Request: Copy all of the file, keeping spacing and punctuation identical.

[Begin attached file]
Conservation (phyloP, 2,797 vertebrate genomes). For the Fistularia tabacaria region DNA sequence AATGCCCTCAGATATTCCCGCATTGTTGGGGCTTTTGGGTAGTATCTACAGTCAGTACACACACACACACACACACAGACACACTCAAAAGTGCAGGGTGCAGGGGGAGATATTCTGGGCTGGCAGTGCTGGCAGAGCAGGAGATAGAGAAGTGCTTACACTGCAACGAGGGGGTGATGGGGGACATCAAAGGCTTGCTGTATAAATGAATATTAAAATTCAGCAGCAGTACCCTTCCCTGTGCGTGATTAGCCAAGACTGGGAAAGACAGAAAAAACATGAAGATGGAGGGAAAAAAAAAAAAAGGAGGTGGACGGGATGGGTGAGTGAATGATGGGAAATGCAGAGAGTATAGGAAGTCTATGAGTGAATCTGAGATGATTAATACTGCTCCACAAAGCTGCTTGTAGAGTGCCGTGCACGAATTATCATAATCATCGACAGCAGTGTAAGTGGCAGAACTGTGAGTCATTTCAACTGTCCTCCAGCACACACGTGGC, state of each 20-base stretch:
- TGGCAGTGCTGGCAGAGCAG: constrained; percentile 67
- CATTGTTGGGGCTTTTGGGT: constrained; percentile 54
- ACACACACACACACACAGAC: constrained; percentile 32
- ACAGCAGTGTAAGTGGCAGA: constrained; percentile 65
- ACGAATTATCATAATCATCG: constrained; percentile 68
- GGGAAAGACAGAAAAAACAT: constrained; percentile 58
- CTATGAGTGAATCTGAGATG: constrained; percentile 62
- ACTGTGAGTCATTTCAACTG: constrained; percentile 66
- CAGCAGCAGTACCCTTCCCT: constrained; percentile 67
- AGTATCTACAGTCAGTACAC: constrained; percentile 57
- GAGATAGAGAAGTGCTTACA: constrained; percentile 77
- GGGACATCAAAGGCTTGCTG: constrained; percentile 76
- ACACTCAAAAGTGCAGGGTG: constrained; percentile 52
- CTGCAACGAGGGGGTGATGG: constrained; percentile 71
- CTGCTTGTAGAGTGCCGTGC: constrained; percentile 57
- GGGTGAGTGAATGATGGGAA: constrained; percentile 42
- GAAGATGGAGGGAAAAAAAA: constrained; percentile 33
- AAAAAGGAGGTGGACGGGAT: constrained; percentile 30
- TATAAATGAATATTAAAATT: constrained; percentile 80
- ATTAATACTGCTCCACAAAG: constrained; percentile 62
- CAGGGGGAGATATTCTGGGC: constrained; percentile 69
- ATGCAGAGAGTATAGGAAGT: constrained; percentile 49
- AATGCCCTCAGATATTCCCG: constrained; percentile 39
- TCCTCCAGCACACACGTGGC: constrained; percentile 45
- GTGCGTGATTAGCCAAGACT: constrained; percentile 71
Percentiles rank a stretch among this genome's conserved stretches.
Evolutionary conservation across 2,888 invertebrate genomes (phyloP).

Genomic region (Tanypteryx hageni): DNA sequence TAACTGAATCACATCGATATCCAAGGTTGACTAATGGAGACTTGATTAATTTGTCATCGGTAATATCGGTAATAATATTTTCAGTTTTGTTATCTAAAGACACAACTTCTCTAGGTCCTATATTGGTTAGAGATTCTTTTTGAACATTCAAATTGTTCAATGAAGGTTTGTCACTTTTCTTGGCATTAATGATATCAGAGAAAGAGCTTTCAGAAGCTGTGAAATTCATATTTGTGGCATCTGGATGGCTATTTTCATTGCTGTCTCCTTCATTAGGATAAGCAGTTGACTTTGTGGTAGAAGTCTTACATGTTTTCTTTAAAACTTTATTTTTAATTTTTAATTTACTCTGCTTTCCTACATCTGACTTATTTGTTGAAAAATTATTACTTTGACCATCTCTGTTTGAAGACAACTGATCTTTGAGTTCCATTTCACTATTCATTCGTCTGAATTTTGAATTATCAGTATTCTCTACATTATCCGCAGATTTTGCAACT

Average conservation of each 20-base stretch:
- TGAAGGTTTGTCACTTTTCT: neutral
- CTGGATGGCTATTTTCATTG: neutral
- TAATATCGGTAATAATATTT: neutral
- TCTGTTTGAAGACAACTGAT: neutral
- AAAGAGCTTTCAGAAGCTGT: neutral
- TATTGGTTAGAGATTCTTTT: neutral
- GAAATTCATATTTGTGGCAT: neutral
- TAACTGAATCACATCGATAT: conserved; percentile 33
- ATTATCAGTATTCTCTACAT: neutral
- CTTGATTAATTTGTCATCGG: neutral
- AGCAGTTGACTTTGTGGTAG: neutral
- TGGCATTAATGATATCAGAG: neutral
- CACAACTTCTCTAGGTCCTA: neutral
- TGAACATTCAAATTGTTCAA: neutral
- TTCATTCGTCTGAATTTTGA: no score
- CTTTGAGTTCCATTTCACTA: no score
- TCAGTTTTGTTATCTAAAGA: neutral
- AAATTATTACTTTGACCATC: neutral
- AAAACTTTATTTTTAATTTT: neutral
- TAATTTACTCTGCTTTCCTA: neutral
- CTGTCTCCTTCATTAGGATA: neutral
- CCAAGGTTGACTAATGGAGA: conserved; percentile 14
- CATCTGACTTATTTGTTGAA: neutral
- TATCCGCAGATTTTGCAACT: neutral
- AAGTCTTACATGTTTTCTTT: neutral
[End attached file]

Conservation (phyloP, 2,797 vertebrate genomes). For the Fistularia tabacaria region DNA sequence AATGCCCTCAGATATTCCCGCATTGTTGGGGCTTTTGGGTAGTATCTACAGTCAGTACACACACACACACACACACAGACACACTCAAAAGTGCAGGGTGCAGGGGGAGATATTCTGGGCTGGCAGTGCTGGCAGAGCAGGAGATAGAGAAGTGCTTACACTGCAACGAGGGGGTGATGGGGGACATCAAAGGCTTGCTGTATAAATGAATATTAAAATTCAGCAGCAGTACCCTTCCCTGTGCGTGATTAGCCAAGACTGGGAAAGACAGAAAAAACATGAAGATGGAGGGAAAAAAAAAAAAAGGAGGTGGACGGGATGGGTGAGTGAATGATGGGAAATGCAGAGAGTATAGGAAGTCTATGAGTGAATCTGAGATGATTAATACTGCTCCACAAAGCTGCTTGTAGAGTGCCGTGCACGAATTATCATAATCATCGACAGCAGTGTAAGTGGCAGAACTGTGAGTCATTTCAACTGTCCTCCAGCACACACGTGGC, state of each 20-base stretch:
- TGGCAGTGCTGGCAGAGCAG: constrained; percentile 67
- CATTGTTGGGGCTTTTGGGT: constrained; percentile 54
- ACACACACACACACACAGAC: constrained; percentile 32
- ACAGCAGTGTAAGTGGCAGA: constrained; percentile 65
- ACGAATTATCATAATCATCG: constrained; percentile 68
- GGGAAAGACAGAAAAAACAT: constrained; percentile 58
- CTATGAGTGAATCTGAGATG: constrained; percentile 62
- ACTGTGAGTCATTTCAACTG: constrained; percentile 66
- CAGCAGCAGTACCCTTCCCT: constrained; percentile 67
- AGTATCTACAGTCAGTACAC: constrained; percentile 57
- GAGATAGAGAAGTGCTTACA: constrained; percentile 77
- GGGACATCAAAGGCTTGCTG: constrained; percentile 76
- ACACTCAAAAGTGCAGGGTG: constrained; percentile 52
- CTGCAACGAGGGGGTGATGG: constrained; percentile 71
- CTGCTTGTAGAGTGCCGTGC: constrained; percentile 57
- GGGTGAGTGAATGATGGGAA: constrained; percentile 42
- GAAGATGGAGGGAAAAAAAA: constrained; percentile 33
- AAAAAGGAGGTGGACGGGAT: constrained; percentile 30
- TATAAATGAATATTAAAATT: constrained; percentile 80
- ATTAATACTGCTCCACAAAG: constrained; percentile 62
- CAGGGGGAGATATTCTGGGC: constrained; percentile 69
- ATGCAGAGAGTATAGGAAGT: constrained; percentile 49
- AATGCCCTCAGATATTCCCG: constrained; percentile 39
- TCCTCCAGCACACACGTGGC: constrained; percentile 45
- GTGCGTGATTAGCCAAGACT: constrained; percentile 71
Percentiles rank a stretch among this genome's conserved stretches.
Evolutionary conservation across 2,888 invertebrate genomes (phyloP).

Genomic region (Tanypteryx hageni): DNA sequence TAACTGAATCACATCGATATCCAAGGTTGACTAATGGAGACTTGATTAATTTGTCATCGGTAATATCGGTAATAATATTTTCAGTTTTGTTATCTAAAGACACAACTTCTCTAGGTCCTATATTGGTTAGAGATTCTTTTTGAACATTCAAATTGTTCAATGAAGGTTTGTCACTTTTCTTGGCATTAATGATATCAGAGAAAGAGCTTTCAGAAGCTGTGAAATTCATATTTGTGGCATCTGGATGGCTATTTTCATTGCTGTCTCCTTCATTAGGATAAGCAGTTGACTTTGTGGTAGAAGTCTTACATGTTTTCTTTAAAACTTTATTTTTAATTTTTAATTTACTCTGCTTTCCTACATCTGACTTATTTGTTGAAAAATTATTACTTTGACCATCTCTGTTTGAAGACAACTGATCTTTGAGTTCCATTTCACTATTCATTCGTCTGAATTTTGAATTATCAGTATTCTCTACATTATCCGCAGATTTTGCAACT

Average conservation of each 20-base stretch:
- TGAAGGTTTGTCACTTTTCT: neutral
- CTGGATGGCTATTTTCATTG: neutral
- TAATATCGGTAATAATATTT: neutral
- TCTGTTTGAAGACAACTGAT: neutral
- AAAGAGCTTTCAGAAGCTGT: neutral
- TATTGGTTAGAGATTCTTTT: neutral
- GAAATTCATATTTGTGGCAT: neutral
- TAACTGAATCACATCGATAT: conserved; percentile 33
- ATTATCAGTATTCTCTACAT: neutral
- CTTGATTAATTTGTCATCGG: neutral
- AGCAGTTGACTTTGTGGTAG: neutral
- TGGCATTAATGATATCAGAG: neutral
- CACAACTTCTCTAGGTCCTA: neutral
- TGAACATTCAAATTGTTCAA: neutral
- TTCATTCGTCTGAATTTTGA: no score
- CTTTGAGTTCCATTTCACTA: no score
- TCAGTTTTGTTATCTAAAGA: neutral
- AAATTATTACTTTGACCATC: neutral
- AAAACTTTATTTTTAATTTT: neutral
- TAATTTACTCTGCTTTCCTA: neutral
- CTGTCTCCTTCATTAGGATA: neutral
- CCAAGGTTGACTAATGGAGA: conserved; percentile 14
- CATCTGACTTATTTGTTGAA: neutral
- TATCCGCAGATTTTGCAACT: neutral
- AAGTCTTACATGTTTTCTTT: neutral